The Kiwi biscuit maker Griffin's turns 150 this month.
The company is constantly updating its biscuit lines, but it is the old favourites like Gingernuts that keep us coming back.
Innovation is usually key to keeping a business rolling, but Griffin's relies on the tried and true.
"Griffin's makes nine of the top 10 biscuits, and of those nine biscuits Griffin's has been around for decades, so they're the iconic Kiwi biscuits, such as the Gingernuts and the ToffeePop and the MallowPuff," says Griffith's sales and marketing manager Josette Prince.
When John Griffin set up business in 1864, the New Zealand Wars were in full cry, the first settlers were arriving in Hamilton and Marlborough was enjoying a gold rush.
Now Griffin's has 750 employees.
"I feel like I'm the Willy Wonka of Griffin's," says Shelley Bannam, in charge of dreaming up new recipes.
"Anything we put out our customers are willing to give it a go, and hopefully our products will be around as long as the Gingernut."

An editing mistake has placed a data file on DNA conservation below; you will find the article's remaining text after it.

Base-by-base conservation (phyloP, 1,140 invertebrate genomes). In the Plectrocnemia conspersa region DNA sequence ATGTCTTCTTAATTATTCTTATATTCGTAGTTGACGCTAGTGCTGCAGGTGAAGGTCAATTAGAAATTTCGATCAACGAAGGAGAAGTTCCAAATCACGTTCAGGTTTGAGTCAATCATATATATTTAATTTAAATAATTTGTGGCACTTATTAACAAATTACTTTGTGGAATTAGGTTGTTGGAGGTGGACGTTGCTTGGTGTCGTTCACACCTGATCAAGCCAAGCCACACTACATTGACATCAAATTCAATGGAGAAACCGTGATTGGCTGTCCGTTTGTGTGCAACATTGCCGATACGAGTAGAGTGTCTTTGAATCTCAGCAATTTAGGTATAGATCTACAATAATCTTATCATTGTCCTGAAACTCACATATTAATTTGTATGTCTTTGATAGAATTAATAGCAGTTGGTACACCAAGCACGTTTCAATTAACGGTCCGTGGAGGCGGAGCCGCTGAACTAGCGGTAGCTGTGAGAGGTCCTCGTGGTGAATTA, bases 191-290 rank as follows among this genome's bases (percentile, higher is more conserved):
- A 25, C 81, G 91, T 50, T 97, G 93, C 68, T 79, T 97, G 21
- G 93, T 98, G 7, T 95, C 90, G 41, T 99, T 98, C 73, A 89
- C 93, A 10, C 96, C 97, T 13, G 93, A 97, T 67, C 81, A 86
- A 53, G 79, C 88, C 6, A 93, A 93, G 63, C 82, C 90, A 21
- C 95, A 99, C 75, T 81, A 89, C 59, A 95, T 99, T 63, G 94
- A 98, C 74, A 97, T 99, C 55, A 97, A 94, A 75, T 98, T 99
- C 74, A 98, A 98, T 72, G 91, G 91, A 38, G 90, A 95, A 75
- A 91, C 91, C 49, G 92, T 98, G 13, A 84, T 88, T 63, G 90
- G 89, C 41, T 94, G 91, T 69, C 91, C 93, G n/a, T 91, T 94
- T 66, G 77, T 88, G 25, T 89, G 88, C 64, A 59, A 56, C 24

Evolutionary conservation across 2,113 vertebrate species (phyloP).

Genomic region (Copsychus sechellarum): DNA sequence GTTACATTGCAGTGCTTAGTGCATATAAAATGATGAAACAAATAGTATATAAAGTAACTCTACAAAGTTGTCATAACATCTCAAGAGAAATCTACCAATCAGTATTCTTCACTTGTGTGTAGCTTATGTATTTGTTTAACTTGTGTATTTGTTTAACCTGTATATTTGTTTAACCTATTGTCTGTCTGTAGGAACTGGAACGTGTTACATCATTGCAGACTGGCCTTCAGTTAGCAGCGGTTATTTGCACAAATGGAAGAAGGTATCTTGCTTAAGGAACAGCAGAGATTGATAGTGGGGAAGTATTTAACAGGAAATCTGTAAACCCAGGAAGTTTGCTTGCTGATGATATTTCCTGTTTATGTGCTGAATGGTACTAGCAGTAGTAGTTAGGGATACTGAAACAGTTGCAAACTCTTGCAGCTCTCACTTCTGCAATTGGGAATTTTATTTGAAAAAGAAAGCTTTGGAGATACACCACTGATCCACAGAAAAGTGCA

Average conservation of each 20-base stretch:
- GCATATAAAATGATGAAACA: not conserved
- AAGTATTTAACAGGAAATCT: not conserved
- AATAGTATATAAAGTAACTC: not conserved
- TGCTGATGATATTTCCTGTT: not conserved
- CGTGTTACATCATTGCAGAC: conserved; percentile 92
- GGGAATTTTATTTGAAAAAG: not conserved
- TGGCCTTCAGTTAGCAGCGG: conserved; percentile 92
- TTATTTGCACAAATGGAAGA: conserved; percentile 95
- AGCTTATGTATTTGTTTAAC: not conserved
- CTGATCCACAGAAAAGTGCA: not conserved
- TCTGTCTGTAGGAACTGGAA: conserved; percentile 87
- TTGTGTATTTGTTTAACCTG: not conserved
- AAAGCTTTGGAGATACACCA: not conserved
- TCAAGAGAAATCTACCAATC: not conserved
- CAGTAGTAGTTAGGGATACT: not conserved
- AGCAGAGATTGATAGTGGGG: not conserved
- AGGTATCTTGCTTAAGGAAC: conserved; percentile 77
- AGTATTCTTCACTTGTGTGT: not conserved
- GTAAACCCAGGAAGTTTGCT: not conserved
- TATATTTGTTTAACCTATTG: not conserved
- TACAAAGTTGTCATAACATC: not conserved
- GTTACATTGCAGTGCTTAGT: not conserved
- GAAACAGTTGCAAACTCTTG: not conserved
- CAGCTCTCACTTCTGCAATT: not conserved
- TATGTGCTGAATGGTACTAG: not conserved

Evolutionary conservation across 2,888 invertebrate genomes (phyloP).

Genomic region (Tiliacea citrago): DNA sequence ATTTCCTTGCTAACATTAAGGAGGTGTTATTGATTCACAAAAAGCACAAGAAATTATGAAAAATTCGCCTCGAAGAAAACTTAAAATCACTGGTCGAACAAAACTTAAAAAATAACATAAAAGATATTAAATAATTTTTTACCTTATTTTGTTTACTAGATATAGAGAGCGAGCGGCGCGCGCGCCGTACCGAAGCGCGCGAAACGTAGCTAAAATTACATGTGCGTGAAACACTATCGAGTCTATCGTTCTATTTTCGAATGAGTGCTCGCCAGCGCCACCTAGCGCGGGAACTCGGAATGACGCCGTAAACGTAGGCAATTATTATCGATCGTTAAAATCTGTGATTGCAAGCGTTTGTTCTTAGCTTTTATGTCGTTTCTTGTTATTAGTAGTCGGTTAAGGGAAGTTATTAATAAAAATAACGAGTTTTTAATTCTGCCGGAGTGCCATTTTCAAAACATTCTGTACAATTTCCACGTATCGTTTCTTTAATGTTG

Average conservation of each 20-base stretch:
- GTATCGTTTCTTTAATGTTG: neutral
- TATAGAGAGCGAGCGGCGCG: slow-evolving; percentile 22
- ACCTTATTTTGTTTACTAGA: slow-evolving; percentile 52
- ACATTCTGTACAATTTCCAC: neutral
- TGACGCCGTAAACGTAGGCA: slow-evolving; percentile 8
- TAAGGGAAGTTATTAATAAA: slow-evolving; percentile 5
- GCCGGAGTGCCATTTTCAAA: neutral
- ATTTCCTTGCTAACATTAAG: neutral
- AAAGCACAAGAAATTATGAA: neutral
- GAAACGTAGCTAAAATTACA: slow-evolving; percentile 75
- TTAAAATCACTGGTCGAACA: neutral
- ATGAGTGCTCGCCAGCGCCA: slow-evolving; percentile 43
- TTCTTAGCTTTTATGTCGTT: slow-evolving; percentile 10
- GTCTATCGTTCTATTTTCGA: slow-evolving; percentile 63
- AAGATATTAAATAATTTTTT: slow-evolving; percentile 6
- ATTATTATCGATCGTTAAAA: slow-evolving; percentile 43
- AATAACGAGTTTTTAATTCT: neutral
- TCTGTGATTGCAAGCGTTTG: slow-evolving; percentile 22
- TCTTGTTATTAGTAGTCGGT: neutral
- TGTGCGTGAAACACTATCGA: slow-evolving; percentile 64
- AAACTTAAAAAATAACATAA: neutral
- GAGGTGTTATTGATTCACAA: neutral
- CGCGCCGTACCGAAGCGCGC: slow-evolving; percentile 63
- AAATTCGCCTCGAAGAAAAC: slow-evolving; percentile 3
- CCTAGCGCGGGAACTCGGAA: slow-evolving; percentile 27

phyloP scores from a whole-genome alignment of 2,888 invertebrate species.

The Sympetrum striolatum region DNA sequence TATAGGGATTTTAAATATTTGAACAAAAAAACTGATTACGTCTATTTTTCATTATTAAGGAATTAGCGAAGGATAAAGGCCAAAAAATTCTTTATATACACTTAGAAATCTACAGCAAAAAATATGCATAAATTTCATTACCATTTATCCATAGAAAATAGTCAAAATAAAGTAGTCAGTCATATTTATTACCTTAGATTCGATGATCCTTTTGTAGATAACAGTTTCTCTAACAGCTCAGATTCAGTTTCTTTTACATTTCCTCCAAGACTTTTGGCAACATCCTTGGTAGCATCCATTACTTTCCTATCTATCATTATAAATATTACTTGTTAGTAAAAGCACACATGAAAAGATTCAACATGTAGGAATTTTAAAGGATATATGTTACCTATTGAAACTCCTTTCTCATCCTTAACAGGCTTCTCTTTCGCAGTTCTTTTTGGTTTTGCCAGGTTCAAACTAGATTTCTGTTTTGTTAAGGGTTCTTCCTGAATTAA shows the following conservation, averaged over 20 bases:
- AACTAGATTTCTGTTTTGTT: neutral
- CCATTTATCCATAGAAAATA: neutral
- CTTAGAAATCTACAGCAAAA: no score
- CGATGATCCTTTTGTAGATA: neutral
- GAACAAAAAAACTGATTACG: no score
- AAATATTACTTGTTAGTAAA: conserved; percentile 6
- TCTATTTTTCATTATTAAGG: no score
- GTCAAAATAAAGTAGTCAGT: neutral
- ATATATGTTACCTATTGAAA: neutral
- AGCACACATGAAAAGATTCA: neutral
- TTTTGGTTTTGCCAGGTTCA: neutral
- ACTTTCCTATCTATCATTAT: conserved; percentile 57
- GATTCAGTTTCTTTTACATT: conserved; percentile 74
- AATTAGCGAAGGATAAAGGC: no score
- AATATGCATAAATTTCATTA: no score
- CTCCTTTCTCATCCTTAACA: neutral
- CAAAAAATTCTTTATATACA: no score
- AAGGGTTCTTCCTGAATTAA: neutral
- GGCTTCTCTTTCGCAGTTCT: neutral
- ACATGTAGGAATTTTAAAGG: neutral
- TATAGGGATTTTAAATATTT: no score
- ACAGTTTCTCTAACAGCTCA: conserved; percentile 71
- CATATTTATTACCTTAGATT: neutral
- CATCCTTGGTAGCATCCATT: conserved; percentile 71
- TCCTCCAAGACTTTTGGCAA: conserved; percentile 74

That really is the toughest nut to crack. Although we crunch and dunk nearly 300,000 of them a day, strict secrecy means no one has got close to replicating them.
"We do want to protect that, just like KFC protects its recipe," says Ms Prince.
Griffin's makes close to 1 billion biscuits every year, more than 90 percent of which are eaten in New Zealand. Kiwis eat 206 biscuits annually. In terms of cookie munching we're second only to the British.
And although biscuit consumption is on a slow decline here, Griffin's is making up for it by selling in 21 overseas markets.
source: newshub archive